Toons said...

As soon as a site becomes big enough to run across more than one instance (which isn't really *that* much), this can definately bring benefits if you have a flexible system for adding and removing servers.

Nobody's quite got automating it right just yet (RightScale is doing interesting things with EC2 in that respect), and we (at FlexiScale) are planning on releasing this functionality for our own platform later this year.

It can however be done relatively easily on an individual basis if you have taken scaling into account in your application, by setting up something simple to watch the load on the servers and use the relevant API to launch or shutdown servers.

Thorsten von Eicken said...

Very cool post Steven, and congrats for surviving the traffic onslaught! Scripting the whole boot process through getting the app running and tied into the deployment is definitely the way to go. As toons mentioned (thanks), RightScale is all about making this easier through a web dashboard and extensive scripting and server template support. And most of it is actually free...

Regarding your question about scaling up and down with load: almost all web sites have a 3x-10x variance between peaks and troughs. But you need enough traffic to require more than 1-2 machines at peak, else there's not much to scale down. Looking at your use-case, the way we'd implement it in RightScale is by controlling the scaling from the monitoring data. We'd write a rule that says "if >50% of your execution servers have >50% cpu busy time, then launch 2 additional execution servers". A similar rule can be used to prune the number of servers when they become mostly idle. This could definitely save you a pile of money.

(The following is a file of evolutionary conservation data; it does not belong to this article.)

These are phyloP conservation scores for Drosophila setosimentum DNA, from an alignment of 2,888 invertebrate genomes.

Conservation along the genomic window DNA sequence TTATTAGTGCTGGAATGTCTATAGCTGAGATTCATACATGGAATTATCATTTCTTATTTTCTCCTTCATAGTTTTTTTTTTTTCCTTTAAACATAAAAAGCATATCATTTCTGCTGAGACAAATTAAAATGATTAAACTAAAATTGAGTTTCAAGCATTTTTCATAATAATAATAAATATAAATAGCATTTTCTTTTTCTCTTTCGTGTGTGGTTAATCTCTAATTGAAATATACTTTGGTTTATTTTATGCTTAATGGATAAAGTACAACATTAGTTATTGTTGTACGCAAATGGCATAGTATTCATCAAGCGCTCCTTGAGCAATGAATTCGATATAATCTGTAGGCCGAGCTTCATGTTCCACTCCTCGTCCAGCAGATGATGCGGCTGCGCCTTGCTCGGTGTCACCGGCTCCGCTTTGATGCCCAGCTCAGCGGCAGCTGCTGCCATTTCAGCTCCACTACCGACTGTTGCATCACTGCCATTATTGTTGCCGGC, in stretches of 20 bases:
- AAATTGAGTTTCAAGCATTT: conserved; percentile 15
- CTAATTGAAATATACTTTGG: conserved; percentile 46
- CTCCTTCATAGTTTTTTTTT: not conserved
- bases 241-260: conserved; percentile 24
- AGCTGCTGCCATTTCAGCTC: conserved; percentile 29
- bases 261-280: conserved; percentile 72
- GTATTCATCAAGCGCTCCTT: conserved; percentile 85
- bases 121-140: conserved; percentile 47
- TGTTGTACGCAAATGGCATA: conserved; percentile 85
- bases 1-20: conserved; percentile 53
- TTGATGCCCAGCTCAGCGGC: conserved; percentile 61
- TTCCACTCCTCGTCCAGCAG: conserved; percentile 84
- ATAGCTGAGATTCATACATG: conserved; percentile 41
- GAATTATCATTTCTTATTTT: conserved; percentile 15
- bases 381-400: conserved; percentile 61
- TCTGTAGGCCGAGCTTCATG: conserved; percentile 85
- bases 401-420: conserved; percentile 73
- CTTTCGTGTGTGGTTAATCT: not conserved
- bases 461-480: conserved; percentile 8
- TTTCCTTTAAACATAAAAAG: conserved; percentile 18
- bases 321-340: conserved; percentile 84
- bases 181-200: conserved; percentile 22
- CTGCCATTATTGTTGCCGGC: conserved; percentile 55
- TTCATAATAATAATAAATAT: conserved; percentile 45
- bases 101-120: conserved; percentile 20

Todd Hoff said...

I was wondering if you had a number on the cost of spinning up all those instances?

Steven Hazel said...


Do you have a source on that 3x-10x range for variance? That's good info. In conversation about this entry last night, the point came up that diurnal cycles should have lower amplitude for sites with a more international user base, since their users aren't all sleeping at the same time. But only down to a certain level, because of the effect of the size of the Pacific Ocean!

The load-based rules that both you and toons allude to are of course what I'm planning to implement.

Steven Hazel said...


I'm using all small instances, which cost $0.10/hr (plus bandwidth). The time I spent with 10 instances running probably cost me between $25 and $50.

InternetFred said...

If you can use a fraction of a machine-month, can you use 10% of a machine for a month?

I was under the impression that EC2 billed for whole machine-months or fraction thereof.

Can I run a teeny app for a teeny price on 1% of a machine for a month and pay 1% of the monthly price?

This would be nice for testing and staging. Also demos.

Sean said...

1000x traffic sounds impressive but as you said it was still a modest amount in total. I'd be curious to hear what that number was.

I think EC2 is vastly over-rated, because people are simply used to bloated shared server environments with 1,000 other customers on the same machine. You get yourself a dedicated server and it can handle a lot more than you would expect. I have a $1500 server that handles almost 10 million hits per day to Apache/PHP.

I don't need no stinking EC2 :P

trungson said...

Any creative idea how do you scale down if there is existing data on that instance?